This study provides a comprehensive review of the ML approaches that have been employed in the field of reservoir engineering and highlights the application status and challenges. It is evident that ML has the potential to provide accurate results and improve reservoir engineering tasks, but there are still challenges to be addressed, and more research is needed to overcome these challenges. The key conclusions drawn from this study are listed below:
  • Machine learning (ML) techniques have numerous applications in reservoir engineering with acceptable accuracy, including the estimation of reservoir properties, well test interpretation, and investigation of production behaviors.
  • A variety of machine learning algorithms have been adopted in the field of reservoir engineering, among which neural networks (e.g., FCNN, RNN and its variant LSTM, CNNs) are the most popular models because of their powerful nonlinear mapping capacity and flexibility in addressing different data formats.
  • The current application of ML in reservoir engineering is still in its infancy, and further research is needed to enhance the ability to draw reliable inferences from sparse data and to develop strategies for integrating data from multiple sources/formats.
  • More attention should be given to the integration of physical laws with current data-driven models for the purpose of improving model interpretability and generalization, and PINN is a promising approach to address this problem.

Author Contributions

Conceptualization, H.W. and S.C.; writing—original draft preparation, H.W.; writing—review and editing, S.C. and H.W.; supervision, S.C.; project administration, S.C.; funding acquisition, S.C. All authors have read and agreed to the published version of the manuscript.

Funding

This research was funded by the Natural Sciences and Engineering Research Council of Canada (NSERC) Discovery Grant (RGPIN-2020-05215) and Alliance Grant (ALLRP\548576-2019).

Data Availability Statement

Not applicable.

Acknowledgments

The authors gratefully acknowledge the financial support from the Discovery Grant (RGPIN-2020-05215) and the Alliance Grant (ALLRP\548576-2019) by Natural Sciences and Engineering Research Council of Canada (NSERC).

Conflicts of Interest

The authors declare no conflict of interest.

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Figure 1. Monthly production of some wells in Duvernay Formation.
Figure 1. Monthly production of some wells in Duvernay Formation.
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Figure 2. Illustration of integrating multiple data source.
Figure 2. Illustration of integrating multiple data source.
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Figure 3. A simple strategy to integrate analytical/empirical models with data-driven models.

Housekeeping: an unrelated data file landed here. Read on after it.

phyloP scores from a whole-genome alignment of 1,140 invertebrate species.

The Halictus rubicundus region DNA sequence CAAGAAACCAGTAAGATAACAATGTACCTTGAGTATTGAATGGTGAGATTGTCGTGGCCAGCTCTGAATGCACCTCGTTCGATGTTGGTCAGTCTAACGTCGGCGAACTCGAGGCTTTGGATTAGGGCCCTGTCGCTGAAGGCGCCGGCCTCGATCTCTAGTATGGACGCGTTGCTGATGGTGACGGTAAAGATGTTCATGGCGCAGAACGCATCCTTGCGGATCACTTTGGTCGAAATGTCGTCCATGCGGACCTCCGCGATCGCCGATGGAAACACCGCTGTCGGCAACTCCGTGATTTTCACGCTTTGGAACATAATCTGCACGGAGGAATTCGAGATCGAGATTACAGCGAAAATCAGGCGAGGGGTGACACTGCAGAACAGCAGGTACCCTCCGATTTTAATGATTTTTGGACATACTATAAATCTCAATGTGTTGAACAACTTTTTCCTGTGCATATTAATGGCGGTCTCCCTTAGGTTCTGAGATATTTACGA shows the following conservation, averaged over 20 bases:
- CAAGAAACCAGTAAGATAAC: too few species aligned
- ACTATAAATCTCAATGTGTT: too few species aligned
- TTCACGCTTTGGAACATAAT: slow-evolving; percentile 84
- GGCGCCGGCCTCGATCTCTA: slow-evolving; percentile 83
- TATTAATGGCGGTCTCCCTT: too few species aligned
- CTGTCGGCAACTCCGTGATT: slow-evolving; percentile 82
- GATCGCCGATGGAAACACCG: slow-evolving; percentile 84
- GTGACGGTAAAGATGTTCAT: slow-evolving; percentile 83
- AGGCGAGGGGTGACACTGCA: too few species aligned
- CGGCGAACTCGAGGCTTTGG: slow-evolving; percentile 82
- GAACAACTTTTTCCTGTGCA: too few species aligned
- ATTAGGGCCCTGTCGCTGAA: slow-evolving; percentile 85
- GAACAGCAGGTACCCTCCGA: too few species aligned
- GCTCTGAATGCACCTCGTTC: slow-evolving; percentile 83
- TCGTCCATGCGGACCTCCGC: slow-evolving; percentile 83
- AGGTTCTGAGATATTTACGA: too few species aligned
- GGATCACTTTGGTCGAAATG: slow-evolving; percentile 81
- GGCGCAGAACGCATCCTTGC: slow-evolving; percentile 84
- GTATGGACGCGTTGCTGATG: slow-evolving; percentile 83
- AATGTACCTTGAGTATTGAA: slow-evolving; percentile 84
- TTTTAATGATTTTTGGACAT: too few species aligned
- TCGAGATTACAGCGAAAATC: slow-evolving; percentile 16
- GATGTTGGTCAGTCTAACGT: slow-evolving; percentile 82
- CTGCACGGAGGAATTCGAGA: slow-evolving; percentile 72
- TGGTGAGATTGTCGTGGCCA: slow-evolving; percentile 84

Figure 3. A simple strategy to integrate analytical/empirical models with data-driven models.
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Table 1. Commonly used ML model in reservoir engineering.
Table 1. Commonly used ML model in reservoir engineering.
ModelApplicationReferenceAdvantage
LRCumulative production forecast[19]Easy to implement and interpret
FCNNWell test interpretation[20]Powerful non-linear mapping capacity; flexibility in various tasks; good generalization
XGBoostCumulative production forecast[21]High accuracy; robust; missing values are acceptable
RFWater invasion pattern identification; properties estimation[12]Parallelizable; robust
SVMSurface oil rates prediction; permeability estimation [22,23]Robust to noise; Effective for small datasets
GPREarly oil and gas production[24]Probabilistic approach; uncertainty estimation; Prior knowledge included
ARIMAProduction dynamics[25,26]Interpretability; applicable to multiple temporal patterns;
LSTMProduction dynamics; reservoir models identification;[27,28,29,30]Capture long-term dependencies; powerful non-linear mapping capacity
CNNWell test interpretation; production dynamics[28,31,32,33]Capture spatial dependencies; translation invariance
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Wang, H.; Chen, S. Insights into the Application of Machine Learning in Reservoir Engineering: Current Developments and Future Trends. Energies 2023, 16, 1392. https://doi.org/10.3390/en16031392

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Wang H, Chen S. Insights into the Application of Machine Learning in Reservoir Engineering: Current Developments and Future Trends. Energies. 2023; 16(3):1392. https://doi.org/10.3390/en16031392

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Wang, Hai, and Shengnan Chen. 2023. "Insights into the Application of Machine Learning in Reservoir Engineering: Current Developments and Future Trends" Energies 16, no. 3: 1392. https://doi.org/10.3390/en16031392